WA researchers have developed a chocolate-flavoured painkiller making it easier for children to swallow bitter-tasting medication before surgery.
Researchers from Perth Children’s Hospital and University of WA have successfully trialled a new approach to the problem of convincing reluctant young patients to swallow medication by masking the horrible taste with the sweet taste of chocolate.
The team conducted a clinical trial with 141 children over a 28-month period to assess the taste, tolerability and absorption rates of the chocolate-tasting, chewable tramadol — opioid pain medication prescribed to treat post-operative pain in youth.
Lead researchers PCH paediatric anaesthetist and UWA paediatric anaesthesia chairwoman Britta Regli-von Ungern-Sternberg and UWA professor of pharmaceutics Lee Yong Lim, are bathing in sweet success after the trial proved bitter drugs could taste palatable.
Professor Regli-von Ungern-Sternberg said anaesthetists regularly encountered challenges due to children’s reluctance or refusal to swallow bitter-tasting medications.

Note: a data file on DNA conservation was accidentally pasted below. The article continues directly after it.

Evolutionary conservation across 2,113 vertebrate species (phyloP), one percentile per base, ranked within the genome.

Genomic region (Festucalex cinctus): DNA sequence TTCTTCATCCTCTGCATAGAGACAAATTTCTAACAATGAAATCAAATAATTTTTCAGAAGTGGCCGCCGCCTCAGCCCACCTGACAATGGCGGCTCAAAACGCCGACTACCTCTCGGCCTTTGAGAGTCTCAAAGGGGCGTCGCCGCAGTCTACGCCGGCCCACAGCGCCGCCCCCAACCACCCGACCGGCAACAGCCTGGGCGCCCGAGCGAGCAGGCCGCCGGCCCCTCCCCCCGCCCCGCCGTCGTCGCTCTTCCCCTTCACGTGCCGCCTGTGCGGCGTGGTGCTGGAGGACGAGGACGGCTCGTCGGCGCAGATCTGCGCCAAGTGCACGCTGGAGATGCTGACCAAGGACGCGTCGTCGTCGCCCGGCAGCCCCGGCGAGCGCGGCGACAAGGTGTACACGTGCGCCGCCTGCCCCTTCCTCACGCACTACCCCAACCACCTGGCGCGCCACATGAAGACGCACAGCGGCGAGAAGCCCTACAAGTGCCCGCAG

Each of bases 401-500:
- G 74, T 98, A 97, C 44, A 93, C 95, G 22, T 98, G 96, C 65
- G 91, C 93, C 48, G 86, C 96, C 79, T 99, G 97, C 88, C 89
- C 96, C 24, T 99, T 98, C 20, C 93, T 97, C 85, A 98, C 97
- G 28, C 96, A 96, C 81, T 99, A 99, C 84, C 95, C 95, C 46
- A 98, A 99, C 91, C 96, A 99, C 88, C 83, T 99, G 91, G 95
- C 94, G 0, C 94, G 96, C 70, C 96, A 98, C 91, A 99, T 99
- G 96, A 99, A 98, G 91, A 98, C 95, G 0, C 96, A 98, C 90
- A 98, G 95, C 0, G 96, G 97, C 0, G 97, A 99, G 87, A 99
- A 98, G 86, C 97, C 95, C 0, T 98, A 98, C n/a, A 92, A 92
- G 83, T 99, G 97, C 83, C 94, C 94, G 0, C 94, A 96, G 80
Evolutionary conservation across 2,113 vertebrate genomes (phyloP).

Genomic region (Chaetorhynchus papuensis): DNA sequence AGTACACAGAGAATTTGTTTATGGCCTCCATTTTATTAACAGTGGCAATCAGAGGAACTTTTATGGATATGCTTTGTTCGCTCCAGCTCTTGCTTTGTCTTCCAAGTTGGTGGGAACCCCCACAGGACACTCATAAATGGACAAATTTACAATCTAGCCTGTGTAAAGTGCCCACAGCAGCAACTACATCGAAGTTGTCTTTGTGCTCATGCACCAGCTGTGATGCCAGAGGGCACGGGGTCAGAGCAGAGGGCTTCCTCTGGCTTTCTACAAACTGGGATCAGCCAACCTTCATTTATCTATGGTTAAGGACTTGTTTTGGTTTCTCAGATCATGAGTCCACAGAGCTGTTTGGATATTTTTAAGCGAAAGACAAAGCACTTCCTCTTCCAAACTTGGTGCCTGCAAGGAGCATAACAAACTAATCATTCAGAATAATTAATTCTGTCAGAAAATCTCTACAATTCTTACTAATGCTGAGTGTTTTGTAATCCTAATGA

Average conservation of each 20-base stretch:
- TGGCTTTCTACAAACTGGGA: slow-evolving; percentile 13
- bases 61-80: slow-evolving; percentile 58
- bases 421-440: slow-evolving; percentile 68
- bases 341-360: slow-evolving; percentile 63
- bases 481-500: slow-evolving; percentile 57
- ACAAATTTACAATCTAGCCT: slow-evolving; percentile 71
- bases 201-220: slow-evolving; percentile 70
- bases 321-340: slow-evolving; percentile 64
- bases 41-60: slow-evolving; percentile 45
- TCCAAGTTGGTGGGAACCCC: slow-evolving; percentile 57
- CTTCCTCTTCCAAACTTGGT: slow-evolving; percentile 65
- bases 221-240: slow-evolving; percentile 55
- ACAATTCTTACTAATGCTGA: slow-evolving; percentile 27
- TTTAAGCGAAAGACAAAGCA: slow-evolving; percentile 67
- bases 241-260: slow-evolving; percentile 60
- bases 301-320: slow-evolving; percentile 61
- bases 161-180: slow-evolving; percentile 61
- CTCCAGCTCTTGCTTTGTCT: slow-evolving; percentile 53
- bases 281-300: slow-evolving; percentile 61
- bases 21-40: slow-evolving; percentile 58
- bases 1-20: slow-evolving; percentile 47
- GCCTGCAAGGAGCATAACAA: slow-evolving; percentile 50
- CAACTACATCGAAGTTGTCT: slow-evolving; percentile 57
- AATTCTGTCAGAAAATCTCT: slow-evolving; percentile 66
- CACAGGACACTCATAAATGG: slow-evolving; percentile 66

“Some medications can taste horrible which can prove challenging for many children to swallow, particularly for anxious children and those in pain after surgery,” she said.
Participants and their families demonstrated positive preferences for the new chewable tablet.
Jemma Neal is the mother of a chronically ill child and said anything to alleviate stress in children having to undergo multiple surgeries made a huge difference.
“Each procedure becomes more traumatic; tramadol tastes horrible and advances such as this can have a massive positive impact,” she said.
“I definitely see the value and importance of this and other ideas the team is investigating, in alleviating the anxiety of surgery.”
The tablet used in the trial was adjusted for children of different sizes and ages, which was significant given there’s no licensed paediatric tramadol formulation currently available in Australia, researchers said.
Professor Regli-von Ungern-Sternberg hoped the pill could be given to adults who also have difficulties with swallowing traditional tablets.
“The trial showed our medication could be easily chewed so it could potentially benefit cancer patients and older people who may struggle to swallow,” she said.
“We’ve got the data, we know it is safe and we know it works in helping to address some of the barriers we face with young patients who refuse to take medication so we hope we can make this formulation more widely available.”